“You’ll never know what went well – Then again it just depends on – How long of time is left for you “
I love that line in this song! Much about our accomplishments and how we define them depends on us. There’s still time.
There are only 3 more Mondays left in 2016.
Does that make you feel excited or dreadful?
Do you feel like you’ve maximized your time or squandered it?
Are you giddily awaiting the freshness of 2017 or are you thinking it’s arriving too soon?
Are you focused on your accomplishments from this year or thinking another year will arrive and you’ll be underwhelmed with your success?
For me, I am focused on:
how hard I worked this year,
how I took care of myself,
where I fell short on honoring my self-love commitments,
fond memories with friends,
and how I nurtured my family to the best of my ability.
This week, I plan to review my journal – where I captured my daily accomplishments – most evenings of this year. I will look for themes, patterns, and desires that will serve as a pathway for 2017.
Next week I’m going to create a digital scrapbook of pictures from my coaching events and workshops. I’m going to add some messages from email feedback I received, and add some sentiments from handwritten letters clients, workshop participants, and collaborative partners sent to me.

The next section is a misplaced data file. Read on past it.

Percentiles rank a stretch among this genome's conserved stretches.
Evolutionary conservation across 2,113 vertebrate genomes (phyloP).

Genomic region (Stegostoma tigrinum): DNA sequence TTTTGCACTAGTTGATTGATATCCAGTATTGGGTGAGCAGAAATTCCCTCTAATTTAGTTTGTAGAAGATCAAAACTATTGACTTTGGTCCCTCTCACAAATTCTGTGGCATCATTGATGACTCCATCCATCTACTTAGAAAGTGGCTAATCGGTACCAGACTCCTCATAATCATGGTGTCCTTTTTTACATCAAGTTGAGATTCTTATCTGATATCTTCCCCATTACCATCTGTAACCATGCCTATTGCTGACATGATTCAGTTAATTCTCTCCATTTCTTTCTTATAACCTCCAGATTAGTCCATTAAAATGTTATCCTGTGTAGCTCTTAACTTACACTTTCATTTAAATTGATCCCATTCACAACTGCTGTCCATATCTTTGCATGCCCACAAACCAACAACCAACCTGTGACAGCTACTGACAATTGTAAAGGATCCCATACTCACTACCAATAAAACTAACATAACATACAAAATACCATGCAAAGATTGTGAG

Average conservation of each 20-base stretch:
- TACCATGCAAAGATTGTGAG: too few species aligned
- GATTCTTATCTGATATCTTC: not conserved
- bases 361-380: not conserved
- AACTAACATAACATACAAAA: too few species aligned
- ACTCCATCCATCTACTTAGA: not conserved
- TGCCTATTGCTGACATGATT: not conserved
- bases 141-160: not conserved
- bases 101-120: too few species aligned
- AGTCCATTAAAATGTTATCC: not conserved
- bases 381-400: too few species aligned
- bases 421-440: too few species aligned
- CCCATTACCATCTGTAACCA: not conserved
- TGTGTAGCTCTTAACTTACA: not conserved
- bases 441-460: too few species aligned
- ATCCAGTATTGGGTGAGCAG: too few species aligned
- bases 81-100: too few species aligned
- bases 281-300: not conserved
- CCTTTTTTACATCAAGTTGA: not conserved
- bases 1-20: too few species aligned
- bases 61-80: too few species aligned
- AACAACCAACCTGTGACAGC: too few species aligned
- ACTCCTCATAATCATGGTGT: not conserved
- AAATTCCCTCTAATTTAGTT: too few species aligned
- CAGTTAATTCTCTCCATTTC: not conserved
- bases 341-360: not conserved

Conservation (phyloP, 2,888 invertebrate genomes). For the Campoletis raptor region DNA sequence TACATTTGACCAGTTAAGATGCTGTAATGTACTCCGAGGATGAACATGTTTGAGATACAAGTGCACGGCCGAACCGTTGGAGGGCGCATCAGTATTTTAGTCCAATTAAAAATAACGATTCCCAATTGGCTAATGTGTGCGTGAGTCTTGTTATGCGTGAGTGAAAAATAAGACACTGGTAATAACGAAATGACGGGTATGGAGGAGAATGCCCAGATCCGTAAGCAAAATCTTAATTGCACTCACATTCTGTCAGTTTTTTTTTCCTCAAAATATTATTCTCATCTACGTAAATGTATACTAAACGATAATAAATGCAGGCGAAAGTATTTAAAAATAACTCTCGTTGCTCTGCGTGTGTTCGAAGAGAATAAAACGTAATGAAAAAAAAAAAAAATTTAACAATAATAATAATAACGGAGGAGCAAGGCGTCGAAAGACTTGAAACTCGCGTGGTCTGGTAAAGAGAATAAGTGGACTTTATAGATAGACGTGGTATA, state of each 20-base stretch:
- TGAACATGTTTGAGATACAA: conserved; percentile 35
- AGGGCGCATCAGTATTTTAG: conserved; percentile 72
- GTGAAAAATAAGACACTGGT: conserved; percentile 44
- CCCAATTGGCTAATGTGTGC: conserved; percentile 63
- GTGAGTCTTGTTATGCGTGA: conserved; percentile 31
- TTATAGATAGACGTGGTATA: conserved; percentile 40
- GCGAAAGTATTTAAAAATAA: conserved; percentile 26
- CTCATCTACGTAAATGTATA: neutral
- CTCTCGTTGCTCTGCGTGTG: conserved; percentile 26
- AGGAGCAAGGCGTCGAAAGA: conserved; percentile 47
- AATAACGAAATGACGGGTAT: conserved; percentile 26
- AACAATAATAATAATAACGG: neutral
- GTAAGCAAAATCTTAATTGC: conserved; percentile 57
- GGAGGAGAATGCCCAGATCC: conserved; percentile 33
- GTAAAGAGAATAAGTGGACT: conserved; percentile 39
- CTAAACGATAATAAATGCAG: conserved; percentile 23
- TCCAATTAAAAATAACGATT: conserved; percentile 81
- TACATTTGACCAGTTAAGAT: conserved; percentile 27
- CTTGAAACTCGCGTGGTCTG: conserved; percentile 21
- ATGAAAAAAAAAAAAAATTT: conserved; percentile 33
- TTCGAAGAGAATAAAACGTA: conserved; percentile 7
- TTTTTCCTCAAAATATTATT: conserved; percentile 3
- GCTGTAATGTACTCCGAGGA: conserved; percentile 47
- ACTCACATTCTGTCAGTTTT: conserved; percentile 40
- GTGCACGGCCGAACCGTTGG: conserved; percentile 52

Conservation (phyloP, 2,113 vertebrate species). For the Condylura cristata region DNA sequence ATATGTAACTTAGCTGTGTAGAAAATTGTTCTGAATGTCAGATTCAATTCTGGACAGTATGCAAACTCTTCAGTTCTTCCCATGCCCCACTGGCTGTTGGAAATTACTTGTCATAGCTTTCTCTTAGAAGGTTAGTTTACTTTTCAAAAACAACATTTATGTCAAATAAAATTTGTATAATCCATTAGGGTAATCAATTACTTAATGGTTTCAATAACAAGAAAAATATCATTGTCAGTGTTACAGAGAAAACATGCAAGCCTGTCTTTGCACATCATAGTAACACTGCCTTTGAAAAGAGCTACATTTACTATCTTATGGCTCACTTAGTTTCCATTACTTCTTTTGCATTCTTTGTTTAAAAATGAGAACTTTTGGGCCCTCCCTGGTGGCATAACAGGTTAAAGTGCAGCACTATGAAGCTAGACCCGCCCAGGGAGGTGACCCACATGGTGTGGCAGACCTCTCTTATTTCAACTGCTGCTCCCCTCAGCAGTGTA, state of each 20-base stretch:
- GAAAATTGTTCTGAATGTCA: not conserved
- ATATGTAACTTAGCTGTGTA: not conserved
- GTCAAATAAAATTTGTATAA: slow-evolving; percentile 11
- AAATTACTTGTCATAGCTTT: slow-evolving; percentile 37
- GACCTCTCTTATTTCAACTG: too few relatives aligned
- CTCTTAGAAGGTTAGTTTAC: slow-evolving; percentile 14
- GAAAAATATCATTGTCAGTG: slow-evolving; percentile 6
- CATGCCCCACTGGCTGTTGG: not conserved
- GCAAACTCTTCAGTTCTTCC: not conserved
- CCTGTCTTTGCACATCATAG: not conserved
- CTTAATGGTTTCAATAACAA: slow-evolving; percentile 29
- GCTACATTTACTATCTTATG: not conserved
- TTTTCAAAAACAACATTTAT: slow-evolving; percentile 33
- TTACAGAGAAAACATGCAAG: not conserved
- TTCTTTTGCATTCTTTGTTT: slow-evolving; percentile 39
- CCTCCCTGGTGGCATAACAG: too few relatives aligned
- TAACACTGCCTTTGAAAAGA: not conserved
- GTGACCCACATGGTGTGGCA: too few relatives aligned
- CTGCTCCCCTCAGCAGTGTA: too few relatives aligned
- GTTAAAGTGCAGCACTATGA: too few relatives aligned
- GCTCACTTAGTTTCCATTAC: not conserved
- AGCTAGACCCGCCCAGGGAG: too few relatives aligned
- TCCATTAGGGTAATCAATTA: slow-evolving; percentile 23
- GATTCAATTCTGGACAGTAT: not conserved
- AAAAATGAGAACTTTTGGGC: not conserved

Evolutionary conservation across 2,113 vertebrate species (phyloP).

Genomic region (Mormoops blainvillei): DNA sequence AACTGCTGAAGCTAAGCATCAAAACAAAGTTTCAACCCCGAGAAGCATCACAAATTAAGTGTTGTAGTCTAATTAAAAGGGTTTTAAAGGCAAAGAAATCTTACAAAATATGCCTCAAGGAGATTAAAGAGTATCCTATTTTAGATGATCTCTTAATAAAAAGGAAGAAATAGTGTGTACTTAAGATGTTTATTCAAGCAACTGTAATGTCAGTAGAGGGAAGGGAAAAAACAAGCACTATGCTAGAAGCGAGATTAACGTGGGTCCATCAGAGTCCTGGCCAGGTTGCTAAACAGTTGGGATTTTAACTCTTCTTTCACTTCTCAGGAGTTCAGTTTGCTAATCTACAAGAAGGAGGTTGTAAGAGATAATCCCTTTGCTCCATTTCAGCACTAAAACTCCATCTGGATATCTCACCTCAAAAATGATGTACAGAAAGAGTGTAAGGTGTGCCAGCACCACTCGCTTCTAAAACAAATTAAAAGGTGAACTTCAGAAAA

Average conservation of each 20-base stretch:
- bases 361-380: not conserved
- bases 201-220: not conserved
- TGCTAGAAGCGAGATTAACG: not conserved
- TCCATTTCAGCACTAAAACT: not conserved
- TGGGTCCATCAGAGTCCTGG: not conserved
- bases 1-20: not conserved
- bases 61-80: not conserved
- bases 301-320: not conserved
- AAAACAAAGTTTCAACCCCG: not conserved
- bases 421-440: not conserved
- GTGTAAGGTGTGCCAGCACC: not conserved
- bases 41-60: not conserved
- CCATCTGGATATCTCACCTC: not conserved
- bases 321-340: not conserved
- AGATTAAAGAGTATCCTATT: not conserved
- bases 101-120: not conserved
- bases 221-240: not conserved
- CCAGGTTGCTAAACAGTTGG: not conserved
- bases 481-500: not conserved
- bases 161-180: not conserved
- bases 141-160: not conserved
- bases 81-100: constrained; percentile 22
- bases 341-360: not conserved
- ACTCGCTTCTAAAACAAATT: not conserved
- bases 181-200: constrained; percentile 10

Then during the final week of this month, I’m going to update my accomplishment statement. I’m going to clearly identify and boldly state the ways I succeeded, soared, stretched, and rocked 2016 like a bold boss.
Accomplishment statement? What in the world is that?
Accomplishment statements describe your achievements and experiences that build you up, highlight your talents, capture your growth, and provide a space to pat yourself on your back.
Accomplishment statements are concise, elegant, and specific. You get to set the criteria for what is considered an accomplishment.
I encourage clients to write accomplishments statements for:
- Interview materials
- Reflecting at the end of a project or calendar year
- Personal calls-to-actions and goal setting
- Solidifying self-love habits
Here are the simple, yet effective, steps you can follow to create your accomplishment statement:
- Set a timer for 5-to-10 minutes.
- Write down all your accomplishments and achievements for a certain periods of time (e.g. last 5 years, calendar year, based on quarters, one month, etc.)
- Select 5 accomplishments that make you the most proud.
- Set a timer for 5-to-10 minutes and write down all your skills and talents.
- Using between 100-to-200 words, outline a problem or challenge you dealt with or that you had to manage.
- Share the focus and outcome based on the actions you took.
- Talk about your role and which skills you employed.
- Use strong action words that set the tone for your hard work, dedication, and pride in what you were able to accomplish.
Remember you are talking about yourself and you know yourself best. Don’t hold back. Be clear and celebrate your achievements.
It’s OK to pat yourself on the back.
Do you have an accomplishment statement? Does it sound like the real you? What updates or changes will you make?
Share your accomplishment statements with me.